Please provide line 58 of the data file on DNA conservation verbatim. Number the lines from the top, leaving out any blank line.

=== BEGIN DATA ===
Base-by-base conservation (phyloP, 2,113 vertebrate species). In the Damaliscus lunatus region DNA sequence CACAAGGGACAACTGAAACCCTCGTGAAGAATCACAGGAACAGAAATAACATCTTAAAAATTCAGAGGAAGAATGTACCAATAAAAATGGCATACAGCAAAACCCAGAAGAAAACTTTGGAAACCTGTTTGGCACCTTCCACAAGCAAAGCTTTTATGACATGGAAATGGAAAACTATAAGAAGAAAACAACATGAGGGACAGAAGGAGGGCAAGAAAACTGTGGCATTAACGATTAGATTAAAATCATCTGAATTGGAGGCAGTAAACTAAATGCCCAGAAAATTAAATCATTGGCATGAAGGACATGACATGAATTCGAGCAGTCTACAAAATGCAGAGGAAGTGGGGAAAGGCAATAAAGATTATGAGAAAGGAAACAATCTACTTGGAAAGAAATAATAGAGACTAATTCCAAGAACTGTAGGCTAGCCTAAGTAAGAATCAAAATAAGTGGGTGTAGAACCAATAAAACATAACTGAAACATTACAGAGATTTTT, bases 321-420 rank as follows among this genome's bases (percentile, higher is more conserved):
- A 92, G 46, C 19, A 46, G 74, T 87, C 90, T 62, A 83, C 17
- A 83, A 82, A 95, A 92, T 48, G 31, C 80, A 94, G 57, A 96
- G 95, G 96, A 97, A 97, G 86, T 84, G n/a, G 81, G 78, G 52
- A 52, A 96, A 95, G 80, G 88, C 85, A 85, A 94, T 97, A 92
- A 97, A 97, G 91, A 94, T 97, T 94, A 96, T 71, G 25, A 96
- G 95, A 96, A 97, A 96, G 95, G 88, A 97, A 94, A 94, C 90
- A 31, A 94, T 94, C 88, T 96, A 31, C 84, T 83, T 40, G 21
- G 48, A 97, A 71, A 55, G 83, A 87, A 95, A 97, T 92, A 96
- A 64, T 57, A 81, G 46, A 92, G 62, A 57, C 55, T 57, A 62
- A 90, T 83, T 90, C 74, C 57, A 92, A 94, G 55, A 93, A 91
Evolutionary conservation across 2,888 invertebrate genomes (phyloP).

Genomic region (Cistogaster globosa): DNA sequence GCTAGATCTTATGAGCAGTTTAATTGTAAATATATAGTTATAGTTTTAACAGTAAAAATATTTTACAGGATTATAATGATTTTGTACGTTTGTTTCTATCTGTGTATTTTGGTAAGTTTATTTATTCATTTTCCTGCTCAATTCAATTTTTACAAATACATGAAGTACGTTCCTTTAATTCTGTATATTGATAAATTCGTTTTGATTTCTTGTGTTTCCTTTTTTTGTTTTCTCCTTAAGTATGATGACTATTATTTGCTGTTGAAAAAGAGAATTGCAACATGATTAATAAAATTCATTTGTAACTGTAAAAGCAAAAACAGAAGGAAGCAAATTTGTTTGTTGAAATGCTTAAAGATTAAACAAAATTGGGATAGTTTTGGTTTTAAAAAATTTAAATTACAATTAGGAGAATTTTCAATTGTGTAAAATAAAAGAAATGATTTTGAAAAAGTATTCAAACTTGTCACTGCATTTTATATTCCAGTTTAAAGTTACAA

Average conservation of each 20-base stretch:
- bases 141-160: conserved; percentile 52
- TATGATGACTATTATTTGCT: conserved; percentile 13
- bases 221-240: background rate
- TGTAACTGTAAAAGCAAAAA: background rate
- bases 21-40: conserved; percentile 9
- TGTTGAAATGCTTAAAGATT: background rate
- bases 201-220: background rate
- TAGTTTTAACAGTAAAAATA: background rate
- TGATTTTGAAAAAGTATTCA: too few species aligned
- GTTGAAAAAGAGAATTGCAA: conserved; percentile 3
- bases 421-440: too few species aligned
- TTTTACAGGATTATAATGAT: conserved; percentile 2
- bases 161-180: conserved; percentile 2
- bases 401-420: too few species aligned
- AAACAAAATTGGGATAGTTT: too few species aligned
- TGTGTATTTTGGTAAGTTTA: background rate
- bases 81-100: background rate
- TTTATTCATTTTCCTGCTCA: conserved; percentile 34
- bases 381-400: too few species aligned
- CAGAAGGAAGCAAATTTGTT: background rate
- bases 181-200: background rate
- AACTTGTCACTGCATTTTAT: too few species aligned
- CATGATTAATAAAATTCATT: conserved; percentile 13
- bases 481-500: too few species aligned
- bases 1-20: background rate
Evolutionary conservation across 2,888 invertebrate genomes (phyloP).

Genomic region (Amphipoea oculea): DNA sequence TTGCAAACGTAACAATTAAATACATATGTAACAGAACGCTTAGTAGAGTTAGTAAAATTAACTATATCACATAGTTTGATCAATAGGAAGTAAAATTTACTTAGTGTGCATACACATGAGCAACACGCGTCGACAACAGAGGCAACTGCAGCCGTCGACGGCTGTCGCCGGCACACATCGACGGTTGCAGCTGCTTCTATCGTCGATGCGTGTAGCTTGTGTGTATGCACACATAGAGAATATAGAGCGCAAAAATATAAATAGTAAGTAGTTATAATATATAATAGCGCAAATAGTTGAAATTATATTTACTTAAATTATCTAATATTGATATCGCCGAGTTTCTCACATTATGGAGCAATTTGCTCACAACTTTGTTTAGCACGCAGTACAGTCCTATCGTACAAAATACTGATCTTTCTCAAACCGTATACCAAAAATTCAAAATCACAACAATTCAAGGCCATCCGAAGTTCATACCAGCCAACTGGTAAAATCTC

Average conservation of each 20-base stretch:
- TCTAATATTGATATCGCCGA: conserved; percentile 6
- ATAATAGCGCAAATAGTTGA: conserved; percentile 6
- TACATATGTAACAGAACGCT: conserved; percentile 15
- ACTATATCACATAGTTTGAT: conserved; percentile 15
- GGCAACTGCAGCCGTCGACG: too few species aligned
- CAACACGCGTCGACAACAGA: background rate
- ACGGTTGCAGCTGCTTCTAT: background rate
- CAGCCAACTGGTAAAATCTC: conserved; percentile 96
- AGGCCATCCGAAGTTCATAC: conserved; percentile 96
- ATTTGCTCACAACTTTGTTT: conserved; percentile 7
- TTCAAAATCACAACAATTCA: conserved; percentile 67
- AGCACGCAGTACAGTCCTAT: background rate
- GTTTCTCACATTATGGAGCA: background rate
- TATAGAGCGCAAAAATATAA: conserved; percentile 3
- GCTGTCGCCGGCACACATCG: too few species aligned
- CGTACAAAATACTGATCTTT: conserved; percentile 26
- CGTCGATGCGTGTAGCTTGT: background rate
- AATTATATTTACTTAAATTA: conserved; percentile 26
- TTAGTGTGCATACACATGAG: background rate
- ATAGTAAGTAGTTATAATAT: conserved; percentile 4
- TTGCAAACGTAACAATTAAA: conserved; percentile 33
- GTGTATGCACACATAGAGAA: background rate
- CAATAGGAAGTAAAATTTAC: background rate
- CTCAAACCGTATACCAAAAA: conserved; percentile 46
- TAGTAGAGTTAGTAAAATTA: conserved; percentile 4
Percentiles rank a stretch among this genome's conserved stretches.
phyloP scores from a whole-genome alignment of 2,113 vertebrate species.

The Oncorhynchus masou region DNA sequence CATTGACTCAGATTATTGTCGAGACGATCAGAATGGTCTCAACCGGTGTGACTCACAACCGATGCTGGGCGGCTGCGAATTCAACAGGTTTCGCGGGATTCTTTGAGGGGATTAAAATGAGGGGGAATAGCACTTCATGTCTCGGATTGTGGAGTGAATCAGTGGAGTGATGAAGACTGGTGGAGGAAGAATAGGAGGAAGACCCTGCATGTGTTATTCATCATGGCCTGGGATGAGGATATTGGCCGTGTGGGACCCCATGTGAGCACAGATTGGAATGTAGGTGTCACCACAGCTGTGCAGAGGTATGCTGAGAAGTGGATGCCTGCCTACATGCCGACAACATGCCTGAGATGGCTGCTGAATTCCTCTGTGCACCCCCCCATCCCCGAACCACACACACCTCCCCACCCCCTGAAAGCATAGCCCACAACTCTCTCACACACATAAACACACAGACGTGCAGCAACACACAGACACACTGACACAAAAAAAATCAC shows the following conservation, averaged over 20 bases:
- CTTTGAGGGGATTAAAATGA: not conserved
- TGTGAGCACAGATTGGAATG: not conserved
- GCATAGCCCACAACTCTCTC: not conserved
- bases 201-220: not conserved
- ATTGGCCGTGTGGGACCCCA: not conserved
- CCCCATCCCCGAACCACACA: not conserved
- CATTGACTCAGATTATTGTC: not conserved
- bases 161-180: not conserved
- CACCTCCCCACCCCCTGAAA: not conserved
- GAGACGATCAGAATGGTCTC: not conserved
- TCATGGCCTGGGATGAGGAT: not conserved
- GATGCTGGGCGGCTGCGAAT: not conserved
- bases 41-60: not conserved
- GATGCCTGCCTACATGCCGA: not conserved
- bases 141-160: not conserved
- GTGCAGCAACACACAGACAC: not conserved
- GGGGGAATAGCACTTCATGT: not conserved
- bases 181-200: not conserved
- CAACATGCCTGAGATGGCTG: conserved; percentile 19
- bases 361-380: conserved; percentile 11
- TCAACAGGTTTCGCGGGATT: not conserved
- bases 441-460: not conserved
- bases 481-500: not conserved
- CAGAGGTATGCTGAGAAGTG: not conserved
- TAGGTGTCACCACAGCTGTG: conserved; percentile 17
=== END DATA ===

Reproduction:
- CGTACAAAATACTGATCTTT: conserved; percentile 26